does y = -2 when x = 1 ???

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- Aug 20th 2008, 04:17 PM #1

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## help please

okay so i have been given a question of :

on the graph of

, the point (1, -2) is:

a minimum , a max , neither but on the graph or not on the graph.

So i have never done this before. Do i differentiate the equation and substitute values of x? Or is it a different way?

Thanks People your help is appreciated.

- Aug 20th 2008, 05:02 PM #2

- Aug 20th 2008, 05:28 PM #3

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If the graph is for y = 2x^3 -9x^2 -12x -7,

then point (1,-2) is not on the graph, because

-2 = 2(1^3) -9(1^2) -12(1) -7

-2 = -26 ----------not true.

But if the graph were for y = 2x^3 -9x^2**+**12x -7,

Then point (1,-2) is on the graph.

To check if (1,-2) is then a minimum, a maximum or neither, yes, you need to get the first derivative of y with respect to x. Then set dy/dx to zero.

y = 2x^3 -9x^2**+**12x -7

dy/dx = 6x^2 -18x +12

Set that to zero,

0 = 6x^2 -18x +12

Divide both sides by 6,

0 = x^2 -3x +2

0 = (x-1)(x-2)

x = 1 or 2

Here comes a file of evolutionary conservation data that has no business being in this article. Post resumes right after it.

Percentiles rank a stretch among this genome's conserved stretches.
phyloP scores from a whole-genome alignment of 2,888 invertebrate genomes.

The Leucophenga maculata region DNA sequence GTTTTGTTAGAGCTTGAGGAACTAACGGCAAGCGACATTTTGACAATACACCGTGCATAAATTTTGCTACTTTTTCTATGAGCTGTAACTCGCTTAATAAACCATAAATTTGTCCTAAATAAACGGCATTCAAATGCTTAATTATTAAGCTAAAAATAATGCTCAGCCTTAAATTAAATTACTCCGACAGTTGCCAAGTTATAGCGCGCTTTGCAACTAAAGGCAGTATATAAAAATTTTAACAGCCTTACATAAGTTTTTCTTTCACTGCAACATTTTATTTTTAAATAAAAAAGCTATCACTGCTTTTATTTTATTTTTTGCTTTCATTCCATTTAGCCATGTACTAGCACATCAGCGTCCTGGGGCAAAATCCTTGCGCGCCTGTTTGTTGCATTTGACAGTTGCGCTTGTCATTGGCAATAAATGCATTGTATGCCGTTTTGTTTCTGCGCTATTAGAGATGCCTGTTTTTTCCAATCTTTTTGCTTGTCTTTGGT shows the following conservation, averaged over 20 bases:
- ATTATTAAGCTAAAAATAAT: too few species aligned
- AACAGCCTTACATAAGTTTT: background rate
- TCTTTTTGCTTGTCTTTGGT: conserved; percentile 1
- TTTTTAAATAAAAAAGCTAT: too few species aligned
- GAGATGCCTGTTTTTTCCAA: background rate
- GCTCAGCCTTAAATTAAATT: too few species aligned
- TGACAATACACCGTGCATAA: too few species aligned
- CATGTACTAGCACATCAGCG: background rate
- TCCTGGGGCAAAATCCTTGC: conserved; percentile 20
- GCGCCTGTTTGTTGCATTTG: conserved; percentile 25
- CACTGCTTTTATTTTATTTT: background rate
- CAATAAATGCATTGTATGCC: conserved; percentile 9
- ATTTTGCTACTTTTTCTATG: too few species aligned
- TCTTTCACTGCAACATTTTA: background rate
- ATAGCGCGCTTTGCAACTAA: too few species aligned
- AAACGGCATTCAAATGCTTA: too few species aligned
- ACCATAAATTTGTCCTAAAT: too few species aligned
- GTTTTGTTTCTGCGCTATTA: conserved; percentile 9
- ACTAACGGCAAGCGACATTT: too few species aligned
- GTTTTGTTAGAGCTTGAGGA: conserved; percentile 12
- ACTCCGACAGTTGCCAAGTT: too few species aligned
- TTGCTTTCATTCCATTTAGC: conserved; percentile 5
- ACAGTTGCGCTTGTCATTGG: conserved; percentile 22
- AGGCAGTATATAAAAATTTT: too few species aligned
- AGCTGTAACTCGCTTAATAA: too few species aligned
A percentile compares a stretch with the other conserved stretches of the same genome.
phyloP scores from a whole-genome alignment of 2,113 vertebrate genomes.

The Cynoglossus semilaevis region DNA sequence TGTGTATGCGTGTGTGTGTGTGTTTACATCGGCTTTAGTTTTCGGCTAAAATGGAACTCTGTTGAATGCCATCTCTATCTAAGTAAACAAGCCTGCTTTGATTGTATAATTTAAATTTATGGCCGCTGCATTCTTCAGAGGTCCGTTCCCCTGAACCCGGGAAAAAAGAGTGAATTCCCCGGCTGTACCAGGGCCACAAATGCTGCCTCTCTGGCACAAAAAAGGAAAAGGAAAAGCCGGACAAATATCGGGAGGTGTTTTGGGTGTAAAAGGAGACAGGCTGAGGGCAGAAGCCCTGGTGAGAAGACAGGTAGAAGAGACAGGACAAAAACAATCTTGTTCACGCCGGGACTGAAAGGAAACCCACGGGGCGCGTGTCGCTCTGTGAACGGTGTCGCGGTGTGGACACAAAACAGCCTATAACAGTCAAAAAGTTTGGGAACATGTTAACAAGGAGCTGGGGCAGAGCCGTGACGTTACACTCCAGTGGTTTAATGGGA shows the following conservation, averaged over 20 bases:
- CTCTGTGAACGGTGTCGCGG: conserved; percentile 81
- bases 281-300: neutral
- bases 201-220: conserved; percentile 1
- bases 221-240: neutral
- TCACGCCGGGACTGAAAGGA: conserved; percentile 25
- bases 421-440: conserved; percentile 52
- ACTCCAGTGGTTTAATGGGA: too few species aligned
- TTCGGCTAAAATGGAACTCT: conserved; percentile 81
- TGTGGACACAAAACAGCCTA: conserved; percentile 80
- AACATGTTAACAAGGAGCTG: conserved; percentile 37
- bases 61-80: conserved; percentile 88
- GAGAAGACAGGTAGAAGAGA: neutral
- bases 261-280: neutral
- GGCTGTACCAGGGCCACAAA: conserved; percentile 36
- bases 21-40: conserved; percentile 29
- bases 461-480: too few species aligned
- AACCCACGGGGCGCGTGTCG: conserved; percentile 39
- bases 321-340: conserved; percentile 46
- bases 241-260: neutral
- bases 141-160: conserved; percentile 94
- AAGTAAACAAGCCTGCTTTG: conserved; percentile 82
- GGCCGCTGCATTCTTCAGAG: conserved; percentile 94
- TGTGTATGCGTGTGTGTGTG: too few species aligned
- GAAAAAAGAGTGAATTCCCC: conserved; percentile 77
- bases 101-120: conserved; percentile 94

Meaning, when x=1 or x=2, the graph is minimum or maximum ....(or there is an inflection point).

When x=1,

y = 2x^3 -9x^2**+**12x -7

y = 2(1^3) -9(1^2) +12(1) -7

y = 2 -9 +12 -7 = -2

So, point (1,-2).

Do you know how to check if (1,-2) is minimum or maximum?

a) one way is find the dy/dx values when x is before and after x=1

b) another way is to find the concavity of the graph by getting the second derivative at x=1.

We do here the option b.

dy/dx = y' = 6x^2 -18x +12

d/dx(dy/dx) = y'' = 12x -18

At x=1,

y'' = 12(1) -18 = -6 ---------it is negative.

Meaning, the the graph at x=1 is concaved downward.

Meaning, the graph is a maximum there.

Therefore, (1,-2) is a maximum point.

- Aug 20th 2008, 05:33 PM #4

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